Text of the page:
Wegovy is a brand getting a lot of attention. It is one of a new generation of obesity treatments which employ a hormone to regulate appetite and based on their clinical trials claims to contribute to a weight loss of c15%. Owner Novo Nordisk gained FDA approval only a year ago (June 2021) and is now struggling to meet fast growing demand.
The potential for Novo Nordisk (and competitors) is undeniably huge. Obesity is forecast to affect 1 billion people by 2030 – which shockingly could include almost 1 in 2 of those living in the US. What’s more to sustain weight loss benefits the treatment requires continued use – in effect, a lifetime subscription.
With an annual cost of more than $1,000 Novo Nordisk will need to unlock health authority and / or insurance company funding to make it a mainstream blockbuster. In the meantime, the market will orientate to those with the finances to pay for personal consultations and product. With Americans spending around $70bn annually on weight loss solutions Wegovy’s appeal will be more than niche. The company has ramped up sales and marketing to ‘educate’ medical professionals, has enlisted Queen Latifia as a brand spokesperson and recently doubled its revenue target for obesity drugs to $3.7bn by 2025.
In isolation the investment case for hormone-based treatments looks compelling. US consumers are already spending billions on products that can’t match Wegovy’s claims and the societal / healthcare burden attributable to obesity is a growing concern. But, as Hannah Kuchler’s article in the FT highlights the net impact of such treatments on tackling obesity is more difficult to predict and may not be entirely positive. Much depends on human behaviour.
Firstly, new treatments could embed a narrative of obesity as a disease that can be primarily addressed by medicine to the detriment of individual motivation to change dietary and lifestyle choices. Assuming a lifetime of continued commitment to these treatments is also problematic – will efficacy be sustained over time and what happens if patients have stop and start cycles? History also warns us that the impact of medical professional behaviour will be instrumental. As the remarkable growth in antidepressants use demonstrates, doctors have found it much easier to prescribe medicine than introduce alternative therapies that may be more effective.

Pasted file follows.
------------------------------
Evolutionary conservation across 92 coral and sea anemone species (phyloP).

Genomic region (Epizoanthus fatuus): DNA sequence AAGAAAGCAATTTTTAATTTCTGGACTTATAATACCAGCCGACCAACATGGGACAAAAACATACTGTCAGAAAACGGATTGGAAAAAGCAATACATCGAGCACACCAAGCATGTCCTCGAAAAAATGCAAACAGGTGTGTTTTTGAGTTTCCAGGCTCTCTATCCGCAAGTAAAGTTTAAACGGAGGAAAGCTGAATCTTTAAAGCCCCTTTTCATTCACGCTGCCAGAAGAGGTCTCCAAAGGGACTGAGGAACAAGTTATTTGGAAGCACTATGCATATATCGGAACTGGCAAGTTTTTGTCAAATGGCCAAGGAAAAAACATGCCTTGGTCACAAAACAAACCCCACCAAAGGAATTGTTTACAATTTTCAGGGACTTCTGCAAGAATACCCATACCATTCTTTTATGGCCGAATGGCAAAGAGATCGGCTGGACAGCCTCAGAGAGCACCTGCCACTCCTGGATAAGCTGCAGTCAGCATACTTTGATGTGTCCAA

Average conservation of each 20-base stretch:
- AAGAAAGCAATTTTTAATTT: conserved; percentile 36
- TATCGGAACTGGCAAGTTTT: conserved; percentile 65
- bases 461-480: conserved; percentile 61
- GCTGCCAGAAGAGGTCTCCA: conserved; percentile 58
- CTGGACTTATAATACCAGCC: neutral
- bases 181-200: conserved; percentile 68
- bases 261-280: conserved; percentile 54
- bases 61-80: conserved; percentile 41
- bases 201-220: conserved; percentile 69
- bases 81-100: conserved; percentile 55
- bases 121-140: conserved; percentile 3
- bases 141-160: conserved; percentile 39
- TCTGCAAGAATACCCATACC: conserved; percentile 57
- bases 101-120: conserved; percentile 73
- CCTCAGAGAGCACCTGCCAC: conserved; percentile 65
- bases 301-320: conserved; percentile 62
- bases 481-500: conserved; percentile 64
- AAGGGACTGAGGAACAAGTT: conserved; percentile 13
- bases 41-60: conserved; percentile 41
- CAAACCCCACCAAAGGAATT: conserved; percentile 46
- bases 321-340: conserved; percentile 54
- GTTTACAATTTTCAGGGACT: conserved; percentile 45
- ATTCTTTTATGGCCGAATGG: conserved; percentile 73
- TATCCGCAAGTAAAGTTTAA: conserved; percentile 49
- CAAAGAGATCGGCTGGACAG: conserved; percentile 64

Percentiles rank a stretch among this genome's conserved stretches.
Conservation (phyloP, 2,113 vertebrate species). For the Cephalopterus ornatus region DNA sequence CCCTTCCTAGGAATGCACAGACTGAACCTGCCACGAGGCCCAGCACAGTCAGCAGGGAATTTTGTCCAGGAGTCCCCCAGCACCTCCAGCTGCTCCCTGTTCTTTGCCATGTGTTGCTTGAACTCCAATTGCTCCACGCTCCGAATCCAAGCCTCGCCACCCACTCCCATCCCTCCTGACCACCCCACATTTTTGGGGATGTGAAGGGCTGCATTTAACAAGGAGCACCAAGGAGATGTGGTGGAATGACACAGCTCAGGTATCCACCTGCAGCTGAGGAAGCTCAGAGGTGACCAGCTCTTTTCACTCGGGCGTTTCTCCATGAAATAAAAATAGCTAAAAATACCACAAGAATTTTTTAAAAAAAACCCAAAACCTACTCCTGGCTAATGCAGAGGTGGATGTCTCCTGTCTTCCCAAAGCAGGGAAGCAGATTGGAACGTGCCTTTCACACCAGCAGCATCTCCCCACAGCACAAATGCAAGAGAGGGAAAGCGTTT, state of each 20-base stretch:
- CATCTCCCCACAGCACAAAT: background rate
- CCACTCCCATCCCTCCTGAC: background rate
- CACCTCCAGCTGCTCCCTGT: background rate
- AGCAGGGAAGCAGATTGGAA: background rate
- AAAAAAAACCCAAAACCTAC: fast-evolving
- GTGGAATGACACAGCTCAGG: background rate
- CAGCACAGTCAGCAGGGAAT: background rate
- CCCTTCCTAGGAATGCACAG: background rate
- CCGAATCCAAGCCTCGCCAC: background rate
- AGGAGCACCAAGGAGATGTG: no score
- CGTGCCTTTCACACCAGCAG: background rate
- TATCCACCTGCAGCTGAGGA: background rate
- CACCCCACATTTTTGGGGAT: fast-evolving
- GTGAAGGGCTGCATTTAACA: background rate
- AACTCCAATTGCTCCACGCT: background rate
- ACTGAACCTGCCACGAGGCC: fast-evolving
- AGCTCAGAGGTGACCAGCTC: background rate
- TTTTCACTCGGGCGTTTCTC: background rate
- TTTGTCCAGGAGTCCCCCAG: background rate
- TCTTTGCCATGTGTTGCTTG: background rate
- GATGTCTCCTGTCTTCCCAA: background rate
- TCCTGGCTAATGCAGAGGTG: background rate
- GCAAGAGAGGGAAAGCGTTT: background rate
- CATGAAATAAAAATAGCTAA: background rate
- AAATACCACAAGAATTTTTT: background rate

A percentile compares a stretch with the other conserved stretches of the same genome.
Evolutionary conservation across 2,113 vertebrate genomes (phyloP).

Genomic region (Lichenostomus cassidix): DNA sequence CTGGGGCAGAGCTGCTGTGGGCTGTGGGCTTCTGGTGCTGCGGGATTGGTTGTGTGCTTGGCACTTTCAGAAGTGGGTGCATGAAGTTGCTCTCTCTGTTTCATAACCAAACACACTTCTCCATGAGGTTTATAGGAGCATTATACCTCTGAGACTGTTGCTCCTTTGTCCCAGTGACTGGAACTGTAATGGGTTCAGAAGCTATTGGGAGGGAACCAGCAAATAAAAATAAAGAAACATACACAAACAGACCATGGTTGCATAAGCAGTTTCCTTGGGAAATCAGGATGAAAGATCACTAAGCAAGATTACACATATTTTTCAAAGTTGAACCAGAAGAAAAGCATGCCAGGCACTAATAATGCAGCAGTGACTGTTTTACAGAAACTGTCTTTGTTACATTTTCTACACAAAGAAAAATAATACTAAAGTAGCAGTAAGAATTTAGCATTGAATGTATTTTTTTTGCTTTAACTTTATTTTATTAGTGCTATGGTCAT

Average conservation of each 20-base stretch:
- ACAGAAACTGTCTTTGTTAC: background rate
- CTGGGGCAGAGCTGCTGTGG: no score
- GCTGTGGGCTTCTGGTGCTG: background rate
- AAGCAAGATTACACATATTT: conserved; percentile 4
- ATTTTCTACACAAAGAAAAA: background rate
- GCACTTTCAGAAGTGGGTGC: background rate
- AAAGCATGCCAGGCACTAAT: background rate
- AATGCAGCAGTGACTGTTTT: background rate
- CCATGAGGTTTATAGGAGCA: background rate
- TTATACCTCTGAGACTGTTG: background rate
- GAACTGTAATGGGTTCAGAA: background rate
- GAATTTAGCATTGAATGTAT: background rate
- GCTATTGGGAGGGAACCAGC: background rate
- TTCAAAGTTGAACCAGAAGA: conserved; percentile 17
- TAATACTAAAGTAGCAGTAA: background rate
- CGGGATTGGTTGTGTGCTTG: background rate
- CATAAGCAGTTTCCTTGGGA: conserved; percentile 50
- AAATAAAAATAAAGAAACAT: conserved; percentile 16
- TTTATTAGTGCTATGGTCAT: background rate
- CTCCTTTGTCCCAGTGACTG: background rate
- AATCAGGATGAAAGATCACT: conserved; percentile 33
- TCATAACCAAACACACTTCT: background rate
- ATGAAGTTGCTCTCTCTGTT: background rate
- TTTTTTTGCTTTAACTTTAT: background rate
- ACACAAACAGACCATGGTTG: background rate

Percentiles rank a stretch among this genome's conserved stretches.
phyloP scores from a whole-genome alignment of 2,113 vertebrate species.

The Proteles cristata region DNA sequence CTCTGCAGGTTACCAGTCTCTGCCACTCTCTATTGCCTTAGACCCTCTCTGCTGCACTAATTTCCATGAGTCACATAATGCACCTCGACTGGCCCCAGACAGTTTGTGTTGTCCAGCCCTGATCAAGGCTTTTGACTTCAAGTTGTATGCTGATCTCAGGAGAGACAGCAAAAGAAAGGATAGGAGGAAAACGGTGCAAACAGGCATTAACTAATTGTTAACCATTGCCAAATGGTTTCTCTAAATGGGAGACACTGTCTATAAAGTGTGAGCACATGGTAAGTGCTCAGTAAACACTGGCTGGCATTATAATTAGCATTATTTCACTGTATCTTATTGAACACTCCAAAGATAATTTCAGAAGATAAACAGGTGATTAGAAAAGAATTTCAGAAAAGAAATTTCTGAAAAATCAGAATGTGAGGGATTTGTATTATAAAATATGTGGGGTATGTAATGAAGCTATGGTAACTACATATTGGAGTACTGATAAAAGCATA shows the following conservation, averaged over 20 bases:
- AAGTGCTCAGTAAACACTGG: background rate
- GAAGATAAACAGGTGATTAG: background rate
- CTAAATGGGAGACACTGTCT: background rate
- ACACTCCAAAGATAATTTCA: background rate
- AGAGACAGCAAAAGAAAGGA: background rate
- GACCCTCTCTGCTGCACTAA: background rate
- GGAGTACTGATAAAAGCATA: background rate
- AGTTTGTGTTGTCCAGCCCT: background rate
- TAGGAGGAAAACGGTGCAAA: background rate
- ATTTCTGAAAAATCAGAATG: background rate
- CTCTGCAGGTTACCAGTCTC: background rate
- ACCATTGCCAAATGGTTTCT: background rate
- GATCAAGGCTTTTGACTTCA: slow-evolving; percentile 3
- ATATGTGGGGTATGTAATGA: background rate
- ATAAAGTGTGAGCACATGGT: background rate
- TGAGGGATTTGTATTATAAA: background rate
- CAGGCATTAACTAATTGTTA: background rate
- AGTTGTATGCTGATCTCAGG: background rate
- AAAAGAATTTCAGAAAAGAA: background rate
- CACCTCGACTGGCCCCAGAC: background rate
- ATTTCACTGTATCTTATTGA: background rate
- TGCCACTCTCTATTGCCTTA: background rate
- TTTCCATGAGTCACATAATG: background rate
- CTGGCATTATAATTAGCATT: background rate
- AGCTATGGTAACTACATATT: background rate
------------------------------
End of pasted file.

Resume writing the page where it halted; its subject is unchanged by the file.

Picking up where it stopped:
Attention, availability and research for cognitive therapies has lagged behind antidepressants despite indications of comparable effectiveness.
Wegovy (and competitors) may well prove to be life-enhancing for millions and a huge commercial success. Early indications are clearly encouraging. At the same time success is likely to reflect a behavioural and system bias that favours converting consumers to medical treatment. That bias starts with the potential rewards to investors, encompasses the convenience for busy medical professionals and includes the simplicity / appeal for patients. Solving obesity, however requires action on prevention and so changing behaviour on a massive scale. Widening access to affordable healthy food and increasing levels of physical activity are complex challenges, requiring collaborative and diverse solutions that will be less able to attract funding.
Hopefully, the likes of Wegovy will make a significant contribution to the obesity issue without any opportunity cost in investment, urgency or individual agency for the difficult changes needed. Arguably the potential for more dramatic weigh-loss could be an amplifier for government driven interventions. That said, I wouldn’t be surprised if a new category of billion dollar weight loss brands emerge to coexist with growing fast food consumption and no significant reversal in the activity / dietary trends creating the obesity problem. Ultimately, it all depends on achieving system and behaviour change.
This article was informed and inspired by a fantastic article in the FT by Hannah Kuchler – do read it!